Archive for the ‘Uncategorized’ Category

Consuelo will welcome a new CCI Volunteer   Leave a comment

I am a political researcher from New York (and California, and I’ve also lived in Ohio and DC—I’m a little bit of a nomad).  After 5 years of working in and around political campaigns, I’ve really wanted a chance to do work that is not so far removed from actual, real, live people.  As a consultant, I worked with campaign staff who worked for candidates who, I hoped, would push for policies that would help people I would never meet—provided that my candidate won.

With CCI, I look forward to the opportunity to work directly with people, to learn what I can from them and to make what I hope will be life-long friends.

I am excited about the chance to work with children, and to take on some of the other projects available in Consuelo.  I am also really grateful for the chance to strengthen my Spanish and to learn a new city.  I’m hoping that this will be the first of several chances to serve CCI.


Posted November 8, 2012 by anglynnbennett in Uncategorized

Day of Reading   1 comment

Friday, May 6th, 2011, was a great day for CCI!

CCI has moved to this facility of the ImpACTA Kids' Foundation

CCI has officially moved locations in Consuelo.  ImpACTA Kids Foundation, the charitable foundation of Manny Acta (Consuelero and manager of the Cleveland Indians), has graciously agreed to collaborate with us and share space in its new building: the Alfredo Griffin Education Complex.

The father of the local Episcopal church, Padre Guelmy, joined us to read stories.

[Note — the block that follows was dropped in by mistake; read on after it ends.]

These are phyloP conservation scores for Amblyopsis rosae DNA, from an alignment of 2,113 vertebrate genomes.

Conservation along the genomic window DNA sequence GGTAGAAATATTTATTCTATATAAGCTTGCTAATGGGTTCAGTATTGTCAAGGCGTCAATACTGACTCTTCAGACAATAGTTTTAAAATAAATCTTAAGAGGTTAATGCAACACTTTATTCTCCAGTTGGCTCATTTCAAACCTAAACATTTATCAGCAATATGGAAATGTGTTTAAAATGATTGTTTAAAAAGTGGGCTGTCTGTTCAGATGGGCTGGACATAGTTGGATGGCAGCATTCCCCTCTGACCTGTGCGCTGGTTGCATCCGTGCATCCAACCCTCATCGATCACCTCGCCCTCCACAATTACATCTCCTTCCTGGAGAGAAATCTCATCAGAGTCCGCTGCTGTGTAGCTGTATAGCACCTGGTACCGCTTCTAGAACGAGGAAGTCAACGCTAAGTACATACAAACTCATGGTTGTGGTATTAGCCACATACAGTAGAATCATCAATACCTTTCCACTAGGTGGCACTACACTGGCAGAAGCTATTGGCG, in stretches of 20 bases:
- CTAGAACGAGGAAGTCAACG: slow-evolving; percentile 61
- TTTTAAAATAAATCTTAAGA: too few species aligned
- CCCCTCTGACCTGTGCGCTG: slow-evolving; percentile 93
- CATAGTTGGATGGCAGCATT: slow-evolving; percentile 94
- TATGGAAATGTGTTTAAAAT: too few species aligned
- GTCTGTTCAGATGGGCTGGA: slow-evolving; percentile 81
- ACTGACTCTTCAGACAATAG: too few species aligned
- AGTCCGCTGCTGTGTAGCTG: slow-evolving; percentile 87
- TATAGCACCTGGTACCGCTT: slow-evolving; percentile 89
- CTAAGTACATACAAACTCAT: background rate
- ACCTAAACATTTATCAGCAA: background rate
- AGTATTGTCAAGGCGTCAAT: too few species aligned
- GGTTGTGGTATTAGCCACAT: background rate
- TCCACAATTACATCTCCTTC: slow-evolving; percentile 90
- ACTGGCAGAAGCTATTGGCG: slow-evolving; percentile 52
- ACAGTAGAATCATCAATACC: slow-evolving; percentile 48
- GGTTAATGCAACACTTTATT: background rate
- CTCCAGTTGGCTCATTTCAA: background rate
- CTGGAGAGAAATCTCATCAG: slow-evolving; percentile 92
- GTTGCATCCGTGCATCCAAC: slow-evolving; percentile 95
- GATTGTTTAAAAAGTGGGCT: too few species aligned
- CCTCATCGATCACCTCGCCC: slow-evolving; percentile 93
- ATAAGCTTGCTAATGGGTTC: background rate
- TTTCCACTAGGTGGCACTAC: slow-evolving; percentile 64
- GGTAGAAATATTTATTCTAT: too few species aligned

To celebrate, CCI hosted a Day of Reading.  Children from the literacy program, their parents and grandparents, as well as community leaders attended.  CCI kids made advancements toward their goal of reading the 36 books in the phonics set.  Parents and grandparents were able to see the progress their children and grandchildren are making.  Community leaders became familiar with CCI’s programming and made personal connections with at-risk youth in the community.

Thank you for support and donations.  CCI continues to operate on occasional individual donations.  As the CEO, I will be returning to the United States in June to seek financial alliances and to raise awareness about CCI’s programming.  Our loyal and tireless volunteers have said they will continue the literacy program with or without pay.  Help us give these volunteers at least a $100 a month incentive for the work they do.  By valuing the work of the volunteers, we can ensure that positive impacts continue in the community as we connect humanity to its potential.

All 40 people who attended signed their names to commemorate our first day in the new location.

This boy carefully signs his name.

Local Peace Corps Volunteer, Sasha Miranda, listens to a story.

This boy practices before reading his book to an adult.

Alnurfo Jalles, an official from the local school district, reads with CCI kids.

Literacy participants like this young girl work towards their goal of reading the entire 36 book series.

Grandma brings her CCI participant along with other grandkids to the CCI Day of Reading.

Carmen Acta reads with a CCI literacy participant.

These CCI members earned a month of English class for their service helping with the Day of Reading

Posted May 18, 2011 by anglynnbennett in Uncategorized

CCI Impact Report and Poll   Leave a comment

Time Period

Start February 1 to April 15

Literacy Participants


Literacy Coach Volunteers


Books Read in Literacy Groups


Language Class Participants


HIV/AIDS and Pregnancy Prevention Workshop Participants


Participants in CCI community service activities


Hours of Service


Posted April 17, 2011 by anglynnbennett in Uncategorized

Bikes, Bread, and Tears   Leave a comment

On CCI’s website you’ll find a section called “Stories.”  We launched the site with the following story about Nicolas: